Round-up July 18th – 30th

Reports of the first genetic modification of embryos in the US by scientist Shoukhrat Mitalipov, who previously created the first cloned monkeys and has cloned human embryos via cloning. The as yet un-published work applied CRISPR at the point of fertilization, thus “getting in early”, and presumably avoiding mosaicism. Previous modification of human embryos was reported by Chinese teams. At one stage it looked like a moratorium would be issued for human germline modification in the US, but a NASAM report in February of this year stopped short of that. My take on that report is here. Although clinical applications of such research would not be legal in the US, the research paves a way to a genetically modified future for humanity.

In other big genetic modification news, CRISPR has been used to restore muscle function for mice with Muscular Dystrophy. Whereas most approached to date rely on homology-directed repair, this study uses nonhomologous end-joining.

The next round of the CRISPR patent battle commences, with an appeal led by UC Berkeley against their East Coast rivals, led by the Broad. The UC group unquestionably first demonstrated use of CRISPR for genome editing. But the Boston group first applied the technique to eukaryotic cells. The California group’s case turns on their argument that this use was obvious.

Meanwhile, the FDA is one step closer to approving the first ever gene therapy.

Helix have launched their app store for your genome”. For an initial $80, costumers will have their exome sequenced. They will then be able to buy Apps on the Helix store, each of which will plug in to a bit of this data and return information to the customer. The idea is that customers will come back again and again. Geneticist Daniel MacArthur has concerns: “Promoting tests with little or no scientific backing runs the risk of inflating customer expectations and ultimately undermining consumer confidence in genuinely clinically useful genetic tests,” Another geneticist, Stephen Montgomery, has launched a satirical take on direct-to-consumer genetic tests, which then went viral.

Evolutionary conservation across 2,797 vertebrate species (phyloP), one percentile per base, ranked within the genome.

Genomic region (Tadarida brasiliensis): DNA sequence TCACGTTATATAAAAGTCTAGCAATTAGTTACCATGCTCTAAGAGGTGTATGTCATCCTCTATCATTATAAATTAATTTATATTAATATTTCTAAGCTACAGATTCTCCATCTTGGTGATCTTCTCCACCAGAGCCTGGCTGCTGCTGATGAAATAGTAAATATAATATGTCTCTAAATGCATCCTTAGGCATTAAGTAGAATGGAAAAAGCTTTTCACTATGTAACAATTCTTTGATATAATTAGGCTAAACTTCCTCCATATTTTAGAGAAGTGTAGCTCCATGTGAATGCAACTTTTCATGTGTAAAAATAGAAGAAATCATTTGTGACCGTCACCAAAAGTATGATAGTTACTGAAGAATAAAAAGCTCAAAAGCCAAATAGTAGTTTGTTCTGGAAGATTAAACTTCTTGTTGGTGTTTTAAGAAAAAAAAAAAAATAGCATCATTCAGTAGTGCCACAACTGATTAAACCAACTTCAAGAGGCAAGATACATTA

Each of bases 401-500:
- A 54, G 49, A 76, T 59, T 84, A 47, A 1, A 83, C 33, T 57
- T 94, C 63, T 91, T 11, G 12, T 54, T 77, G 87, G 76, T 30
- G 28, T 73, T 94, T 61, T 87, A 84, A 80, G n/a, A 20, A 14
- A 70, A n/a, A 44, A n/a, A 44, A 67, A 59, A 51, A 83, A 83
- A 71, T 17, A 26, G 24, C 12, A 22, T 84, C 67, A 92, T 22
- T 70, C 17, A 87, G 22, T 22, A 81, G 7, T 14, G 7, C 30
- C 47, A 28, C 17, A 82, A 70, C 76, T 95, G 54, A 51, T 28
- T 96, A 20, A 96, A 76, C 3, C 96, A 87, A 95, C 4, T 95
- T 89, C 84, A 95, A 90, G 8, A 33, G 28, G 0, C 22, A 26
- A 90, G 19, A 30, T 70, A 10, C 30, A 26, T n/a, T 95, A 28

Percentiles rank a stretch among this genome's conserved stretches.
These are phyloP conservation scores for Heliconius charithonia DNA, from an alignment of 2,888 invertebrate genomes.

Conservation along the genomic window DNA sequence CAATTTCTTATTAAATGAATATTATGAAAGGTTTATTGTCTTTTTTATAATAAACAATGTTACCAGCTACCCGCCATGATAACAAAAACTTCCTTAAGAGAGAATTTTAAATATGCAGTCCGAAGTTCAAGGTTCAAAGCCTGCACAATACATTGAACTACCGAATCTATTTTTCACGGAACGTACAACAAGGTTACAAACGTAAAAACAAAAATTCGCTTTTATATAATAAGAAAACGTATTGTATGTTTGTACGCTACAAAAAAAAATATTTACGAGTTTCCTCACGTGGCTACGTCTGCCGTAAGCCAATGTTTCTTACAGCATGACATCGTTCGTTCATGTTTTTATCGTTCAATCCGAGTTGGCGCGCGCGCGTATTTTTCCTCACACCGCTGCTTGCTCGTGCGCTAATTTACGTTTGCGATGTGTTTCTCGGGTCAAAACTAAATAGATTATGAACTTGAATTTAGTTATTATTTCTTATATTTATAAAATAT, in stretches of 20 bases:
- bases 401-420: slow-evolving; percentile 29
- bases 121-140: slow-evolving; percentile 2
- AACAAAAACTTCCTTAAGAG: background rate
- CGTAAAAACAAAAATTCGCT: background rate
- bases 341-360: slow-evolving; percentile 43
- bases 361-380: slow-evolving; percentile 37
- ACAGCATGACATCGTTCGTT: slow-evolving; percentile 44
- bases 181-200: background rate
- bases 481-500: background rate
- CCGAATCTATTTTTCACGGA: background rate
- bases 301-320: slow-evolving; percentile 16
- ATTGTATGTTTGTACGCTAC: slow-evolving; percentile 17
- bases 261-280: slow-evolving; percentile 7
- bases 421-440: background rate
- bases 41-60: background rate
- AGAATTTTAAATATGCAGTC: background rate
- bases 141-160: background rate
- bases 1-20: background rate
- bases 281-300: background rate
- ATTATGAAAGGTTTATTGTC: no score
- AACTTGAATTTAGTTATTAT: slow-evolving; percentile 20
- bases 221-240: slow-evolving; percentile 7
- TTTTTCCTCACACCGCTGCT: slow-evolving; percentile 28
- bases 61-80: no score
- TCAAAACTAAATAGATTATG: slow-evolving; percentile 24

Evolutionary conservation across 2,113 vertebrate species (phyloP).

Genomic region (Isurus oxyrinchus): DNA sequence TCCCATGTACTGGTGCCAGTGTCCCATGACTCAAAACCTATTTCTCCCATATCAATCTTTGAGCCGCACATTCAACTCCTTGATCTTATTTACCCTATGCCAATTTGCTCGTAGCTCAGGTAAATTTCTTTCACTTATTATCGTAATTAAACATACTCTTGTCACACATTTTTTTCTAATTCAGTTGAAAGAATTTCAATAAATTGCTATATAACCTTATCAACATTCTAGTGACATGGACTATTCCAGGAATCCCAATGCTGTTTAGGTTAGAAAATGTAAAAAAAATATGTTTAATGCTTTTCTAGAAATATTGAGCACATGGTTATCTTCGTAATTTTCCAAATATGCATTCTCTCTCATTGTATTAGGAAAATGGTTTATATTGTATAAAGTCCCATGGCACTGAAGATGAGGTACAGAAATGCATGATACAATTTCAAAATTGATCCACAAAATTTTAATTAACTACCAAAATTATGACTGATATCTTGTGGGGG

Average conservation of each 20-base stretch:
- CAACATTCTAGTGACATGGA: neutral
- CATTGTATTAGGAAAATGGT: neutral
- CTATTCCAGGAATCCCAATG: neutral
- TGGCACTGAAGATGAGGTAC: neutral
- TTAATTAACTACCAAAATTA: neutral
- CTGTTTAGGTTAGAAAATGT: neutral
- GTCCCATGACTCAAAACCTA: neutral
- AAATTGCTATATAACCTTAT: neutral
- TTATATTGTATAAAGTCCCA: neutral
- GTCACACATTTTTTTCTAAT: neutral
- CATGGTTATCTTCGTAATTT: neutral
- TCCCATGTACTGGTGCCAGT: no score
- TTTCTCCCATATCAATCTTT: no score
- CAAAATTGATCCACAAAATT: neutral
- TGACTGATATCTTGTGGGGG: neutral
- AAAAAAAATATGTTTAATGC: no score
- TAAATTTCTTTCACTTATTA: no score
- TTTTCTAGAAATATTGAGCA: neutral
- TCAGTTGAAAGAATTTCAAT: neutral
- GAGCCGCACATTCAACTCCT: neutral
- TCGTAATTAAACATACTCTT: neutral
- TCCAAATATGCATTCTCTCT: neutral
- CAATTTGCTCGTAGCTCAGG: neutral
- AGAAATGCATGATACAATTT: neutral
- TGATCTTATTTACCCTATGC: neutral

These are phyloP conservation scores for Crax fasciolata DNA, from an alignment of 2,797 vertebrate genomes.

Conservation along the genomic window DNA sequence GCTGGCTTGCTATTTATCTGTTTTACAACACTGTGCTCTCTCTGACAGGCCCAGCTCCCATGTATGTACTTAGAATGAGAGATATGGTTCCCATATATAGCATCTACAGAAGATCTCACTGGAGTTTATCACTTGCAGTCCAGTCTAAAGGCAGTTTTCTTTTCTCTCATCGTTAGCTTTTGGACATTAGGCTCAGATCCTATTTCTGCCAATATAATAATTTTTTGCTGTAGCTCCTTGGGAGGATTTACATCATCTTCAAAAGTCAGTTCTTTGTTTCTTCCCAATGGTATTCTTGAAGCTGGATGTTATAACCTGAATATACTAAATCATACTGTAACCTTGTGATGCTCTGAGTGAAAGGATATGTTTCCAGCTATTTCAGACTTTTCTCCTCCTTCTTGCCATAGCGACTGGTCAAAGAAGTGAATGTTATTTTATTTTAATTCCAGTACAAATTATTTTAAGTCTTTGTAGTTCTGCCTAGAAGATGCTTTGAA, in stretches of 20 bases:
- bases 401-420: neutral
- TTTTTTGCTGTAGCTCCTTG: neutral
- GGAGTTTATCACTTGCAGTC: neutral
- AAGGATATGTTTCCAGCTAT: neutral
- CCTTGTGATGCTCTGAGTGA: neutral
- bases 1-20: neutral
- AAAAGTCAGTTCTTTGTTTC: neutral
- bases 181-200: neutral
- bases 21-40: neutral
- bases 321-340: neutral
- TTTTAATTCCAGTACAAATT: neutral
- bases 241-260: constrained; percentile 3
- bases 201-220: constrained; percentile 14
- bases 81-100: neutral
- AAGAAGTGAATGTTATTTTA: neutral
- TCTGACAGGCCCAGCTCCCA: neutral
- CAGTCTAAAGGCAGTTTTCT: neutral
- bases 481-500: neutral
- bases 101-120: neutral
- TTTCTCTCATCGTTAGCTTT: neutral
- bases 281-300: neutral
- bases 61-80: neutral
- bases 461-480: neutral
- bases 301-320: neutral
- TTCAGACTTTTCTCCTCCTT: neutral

MRSA, methicillin-resistant Staphylococcus aureus, has long been supposed to have evolved following the widespread adoption of methicilin in clinical practice. But new research suggests that MRSA evolved before the adoption of methicilin, and the resistance instead evolved in response to penicillin and other first generation drugs.

A key combination immunotherapy trial failed, stoking criticisms that this approach ahs been over-hyped.

A biotech executive and cancer patient on resetting expectations about cancer treatments: “I think everybody thinks cancer’s just about to be cured, when we have a little bit more work to do… I think if we can pop that bubble or at least reset people to have dialed down expectations for some of these breakthroughs make that in the public’s best interest.”

A bill that continues to allow the FDA to charge pharma companies to review their products must be passed by Congress, but is being held up by a Senator who wants to insert a “Right to Try” clause as an amendment. A medical ethicist argues why the inclusion of a right to try” clause would undermine clinical trials.

Why are dogs more friendly than wolves? The canine equivalent of a region associated with Williams-Beuren syndrome in humans — a condition marked by hypersocialability amongst other things — has been found to be under positive selection in domestic dogs.

 

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